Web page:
State ‘is not doing enough for terror attack victims’
Support group calls for specialist organisation for Irish citizens affected by terrorism
Flowers and candles are placed in tribute to victims of the recent terrorist attack in Las Ramblas, Barcelona, Spain. Photograph: Alejandro Garcia/EPA
The State is not doing enough to support Irish citizens who are caught up in terrorist attacks, a victim support group has said.
The Republic currently has no dedicated service for victims of either domestic or foreign terrorism. Responsibility for helping victims is shared between the Department of Foreign Affairs, the HSE, and victim support groups.
A Department of Justice spokesman said that victims of terrorism abroad are supported by the State’s “Embassies and consular services in other states and through its crisis centre in Dublin”.
However, the founder of the Victims’ Rights Alliance, Maria McDonald, has said support for terrorism victims requires a single specially-trained organisation and needs to be integrated into all emergency planning.
“The difficulty is that, even though we have incredible victim support organisations that deal with trauma, we do not have anyone skilled in relation to terrorism. The unique nature of terrorism means there is a need for the current services to be upskilled to make sure victims have the support they need.”
Ms McDonald used as an example the Irish family who were injured in this month’s terrorist attack on Las Ramblas in Barcelona. She said the family of four will likely require psychological as well as medical support now that they are back in Ireland.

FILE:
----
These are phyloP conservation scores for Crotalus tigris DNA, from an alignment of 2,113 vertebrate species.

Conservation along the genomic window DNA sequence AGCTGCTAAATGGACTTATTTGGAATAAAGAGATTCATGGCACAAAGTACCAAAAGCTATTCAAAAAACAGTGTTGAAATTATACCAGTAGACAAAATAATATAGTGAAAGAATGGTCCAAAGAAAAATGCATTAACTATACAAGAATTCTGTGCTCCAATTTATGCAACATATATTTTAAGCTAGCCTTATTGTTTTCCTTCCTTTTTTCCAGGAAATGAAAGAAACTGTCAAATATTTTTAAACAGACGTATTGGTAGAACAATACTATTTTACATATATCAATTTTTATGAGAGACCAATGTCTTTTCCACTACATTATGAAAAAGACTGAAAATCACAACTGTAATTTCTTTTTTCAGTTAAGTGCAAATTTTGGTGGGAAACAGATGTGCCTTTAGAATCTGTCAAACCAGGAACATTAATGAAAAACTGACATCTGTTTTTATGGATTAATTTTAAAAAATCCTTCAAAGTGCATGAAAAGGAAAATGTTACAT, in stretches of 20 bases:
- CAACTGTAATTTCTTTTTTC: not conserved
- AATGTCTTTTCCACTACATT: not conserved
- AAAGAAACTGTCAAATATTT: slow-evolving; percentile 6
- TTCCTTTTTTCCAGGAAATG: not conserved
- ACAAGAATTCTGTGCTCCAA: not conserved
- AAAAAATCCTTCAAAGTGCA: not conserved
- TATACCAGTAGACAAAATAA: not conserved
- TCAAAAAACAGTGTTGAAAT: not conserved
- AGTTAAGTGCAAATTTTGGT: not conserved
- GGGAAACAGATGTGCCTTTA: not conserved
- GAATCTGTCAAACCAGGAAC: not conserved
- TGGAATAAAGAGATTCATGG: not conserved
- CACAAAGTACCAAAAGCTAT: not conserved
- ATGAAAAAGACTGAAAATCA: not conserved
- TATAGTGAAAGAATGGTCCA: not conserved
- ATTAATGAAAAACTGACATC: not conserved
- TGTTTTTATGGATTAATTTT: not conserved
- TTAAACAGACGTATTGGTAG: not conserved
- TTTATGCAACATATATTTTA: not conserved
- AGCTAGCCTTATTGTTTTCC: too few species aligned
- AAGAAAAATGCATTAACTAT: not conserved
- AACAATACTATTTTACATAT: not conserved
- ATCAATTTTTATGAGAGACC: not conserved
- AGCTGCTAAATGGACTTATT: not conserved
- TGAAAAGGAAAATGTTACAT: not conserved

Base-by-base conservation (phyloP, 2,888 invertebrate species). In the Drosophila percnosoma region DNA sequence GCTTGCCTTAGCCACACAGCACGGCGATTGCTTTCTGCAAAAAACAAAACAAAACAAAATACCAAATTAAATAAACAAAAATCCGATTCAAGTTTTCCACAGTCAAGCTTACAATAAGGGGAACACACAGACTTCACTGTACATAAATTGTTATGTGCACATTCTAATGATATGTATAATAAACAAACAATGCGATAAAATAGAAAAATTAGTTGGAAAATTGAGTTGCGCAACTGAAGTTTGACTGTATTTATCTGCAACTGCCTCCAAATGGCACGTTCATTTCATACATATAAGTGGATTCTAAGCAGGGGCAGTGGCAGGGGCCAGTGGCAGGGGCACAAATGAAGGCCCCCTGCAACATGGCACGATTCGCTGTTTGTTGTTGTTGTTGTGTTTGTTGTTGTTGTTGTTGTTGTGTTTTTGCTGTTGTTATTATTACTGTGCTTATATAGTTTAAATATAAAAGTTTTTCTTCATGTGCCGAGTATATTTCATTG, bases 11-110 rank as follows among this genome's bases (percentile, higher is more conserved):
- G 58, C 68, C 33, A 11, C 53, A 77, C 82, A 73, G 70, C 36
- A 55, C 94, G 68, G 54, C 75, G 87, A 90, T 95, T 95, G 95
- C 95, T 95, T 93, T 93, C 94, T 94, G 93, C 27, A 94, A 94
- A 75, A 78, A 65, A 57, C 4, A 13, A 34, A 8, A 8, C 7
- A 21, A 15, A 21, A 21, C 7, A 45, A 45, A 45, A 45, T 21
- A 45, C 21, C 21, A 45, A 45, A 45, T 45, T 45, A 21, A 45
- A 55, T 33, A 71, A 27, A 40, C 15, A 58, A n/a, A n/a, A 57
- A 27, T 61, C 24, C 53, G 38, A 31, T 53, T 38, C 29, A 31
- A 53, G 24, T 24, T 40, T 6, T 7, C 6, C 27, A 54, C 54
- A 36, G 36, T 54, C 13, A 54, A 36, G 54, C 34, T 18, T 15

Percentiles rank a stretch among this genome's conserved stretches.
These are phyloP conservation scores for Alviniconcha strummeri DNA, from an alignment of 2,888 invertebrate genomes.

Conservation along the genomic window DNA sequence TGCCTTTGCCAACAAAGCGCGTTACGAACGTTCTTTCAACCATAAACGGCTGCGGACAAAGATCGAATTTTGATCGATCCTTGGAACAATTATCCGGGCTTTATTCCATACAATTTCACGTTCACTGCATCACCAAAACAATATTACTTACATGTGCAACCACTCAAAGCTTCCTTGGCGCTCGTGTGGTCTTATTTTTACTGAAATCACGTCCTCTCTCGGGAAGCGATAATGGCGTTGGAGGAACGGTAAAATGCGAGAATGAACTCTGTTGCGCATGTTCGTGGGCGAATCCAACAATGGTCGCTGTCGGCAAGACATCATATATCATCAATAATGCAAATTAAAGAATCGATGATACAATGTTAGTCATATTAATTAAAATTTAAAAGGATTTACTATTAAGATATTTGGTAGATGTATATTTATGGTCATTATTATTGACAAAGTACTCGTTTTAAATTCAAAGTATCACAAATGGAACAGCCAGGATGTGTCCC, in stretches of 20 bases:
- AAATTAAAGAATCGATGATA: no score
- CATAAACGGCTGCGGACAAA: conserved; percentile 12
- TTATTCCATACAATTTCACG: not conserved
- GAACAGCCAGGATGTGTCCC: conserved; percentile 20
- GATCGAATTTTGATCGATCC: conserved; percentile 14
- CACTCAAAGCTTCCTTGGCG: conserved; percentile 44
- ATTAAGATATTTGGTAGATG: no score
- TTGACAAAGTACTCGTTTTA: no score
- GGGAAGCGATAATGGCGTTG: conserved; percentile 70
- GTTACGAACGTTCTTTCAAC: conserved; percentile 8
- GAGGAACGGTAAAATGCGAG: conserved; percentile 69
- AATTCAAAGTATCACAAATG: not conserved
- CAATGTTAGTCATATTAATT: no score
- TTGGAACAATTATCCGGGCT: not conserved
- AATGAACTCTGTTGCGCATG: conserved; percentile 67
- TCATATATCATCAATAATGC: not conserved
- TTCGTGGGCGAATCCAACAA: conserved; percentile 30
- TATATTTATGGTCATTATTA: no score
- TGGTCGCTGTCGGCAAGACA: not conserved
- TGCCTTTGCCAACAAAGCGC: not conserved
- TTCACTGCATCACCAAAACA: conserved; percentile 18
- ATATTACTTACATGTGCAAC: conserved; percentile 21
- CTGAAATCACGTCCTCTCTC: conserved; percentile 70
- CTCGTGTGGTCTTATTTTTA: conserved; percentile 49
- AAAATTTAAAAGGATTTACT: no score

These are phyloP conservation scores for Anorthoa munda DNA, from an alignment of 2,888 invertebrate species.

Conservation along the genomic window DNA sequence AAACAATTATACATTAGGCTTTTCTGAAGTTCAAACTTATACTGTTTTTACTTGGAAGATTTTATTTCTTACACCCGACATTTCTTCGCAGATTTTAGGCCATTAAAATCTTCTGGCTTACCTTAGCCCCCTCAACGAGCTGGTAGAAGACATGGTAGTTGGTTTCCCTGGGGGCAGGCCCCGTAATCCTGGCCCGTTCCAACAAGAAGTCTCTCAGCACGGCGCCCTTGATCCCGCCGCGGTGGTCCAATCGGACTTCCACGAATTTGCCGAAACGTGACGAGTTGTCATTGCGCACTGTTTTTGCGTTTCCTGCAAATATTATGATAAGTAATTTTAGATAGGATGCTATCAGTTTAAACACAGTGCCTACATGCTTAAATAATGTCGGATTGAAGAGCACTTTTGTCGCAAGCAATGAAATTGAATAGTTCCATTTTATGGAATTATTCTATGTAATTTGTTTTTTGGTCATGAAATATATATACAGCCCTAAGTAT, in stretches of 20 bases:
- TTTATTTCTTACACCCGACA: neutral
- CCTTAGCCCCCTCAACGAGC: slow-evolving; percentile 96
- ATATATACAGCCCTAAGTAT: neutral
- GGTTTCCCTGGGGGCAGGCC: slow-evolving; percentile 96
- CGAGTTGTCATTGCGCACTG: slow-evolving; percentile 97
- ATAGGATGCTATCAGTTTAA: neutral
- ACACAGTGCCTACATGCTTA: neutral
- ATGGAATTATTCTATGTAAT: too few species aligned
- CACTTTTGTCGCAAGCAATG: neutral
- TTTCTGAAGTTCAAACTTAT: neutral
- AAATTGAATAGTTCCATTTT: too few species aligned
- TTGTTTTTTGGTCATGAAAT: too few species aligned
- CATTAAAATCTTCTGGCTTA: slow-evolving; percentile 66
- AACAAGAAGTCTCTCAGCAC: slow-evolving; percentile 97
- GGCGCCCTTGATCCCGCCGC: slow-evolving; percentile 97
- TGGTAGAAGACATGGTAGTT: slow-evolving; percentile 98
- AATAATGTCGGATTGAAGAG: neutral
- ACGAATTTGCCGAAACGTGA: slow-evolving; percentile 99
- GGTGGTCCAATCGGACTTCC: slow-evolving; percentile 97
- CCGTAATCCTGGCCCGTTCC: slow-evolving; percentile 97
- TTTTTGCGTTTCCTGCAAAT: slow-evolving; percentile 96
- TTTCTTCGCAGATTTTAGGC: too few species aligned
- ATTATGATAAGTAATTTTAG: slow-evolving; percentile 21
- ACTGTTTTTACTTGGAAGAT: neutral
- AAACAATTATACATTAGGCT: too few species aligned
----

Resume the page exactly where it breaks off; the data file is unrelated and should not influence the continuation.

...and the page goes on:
People who witness attacks or suffer a near-miss also require support on their return home, support which is not being provided, Ms McDonald said.
“People don’t realise they’re victims. They’ve survived, they’re very thankful and grateful that they’re alive, and it’s only little by little that they realise, ‘Oh God, I have post-traumatic stress disorder.’”
Ms McDonald said the State also needed to follow the lead of other countries and have signs at airport arrival halls informing people who were caught up in attacks of the support that is available to them.
Currently, victims of terrorism abroad are referred to one of the existing victim support groups, such as Support After Homicide.
Ms McDonald said she was aware of Irish people calling the Crime Victims Helpline seeking specialist services following the terror attack in Nice, France, last year.
She said there was no specialist support on offer through the helpline and that callers were offered non-specialist counselling.
The State has indicated it will sign up to the new EU directive on counter-terrorism, which will come into force in September 2018. This will require the State to provide short-, medium- and long-term victim support. Any terrorism response plan will also be required to have victim support integrated into it.
Ms McDonald said the State is currently far behind other countries in its response to terror attacks.
“In France, victim support is part of the crisis-management plan, same for what happened in Brussels, where one of the first things they did was take the names of people who would need support,” Ms McDonald said.
The State’s current emergency planning framework dates to 2008 and does not include provisions for supporting victims of terror. It also fails to consider more modern forms of terrorism, such as the vehicle attacks seen in European cities in recent years.
The Department of Justice said that “in the context of national major emergency management arrangements, the HSE is responsible for psychosocial support for those affected by an incident, whether here or abroad”.
However, Ms McDonald said the current state of Ireland’s mental-health system meant the HSE would be incapable of providing adequate psychological support in the event of a mass terror attack in Ireland.
“You see how long it takes to get a bed here. Imagine the HSE dealing with a terrorist attack, where it is imperative to get immediate support,” Ms McDonald said.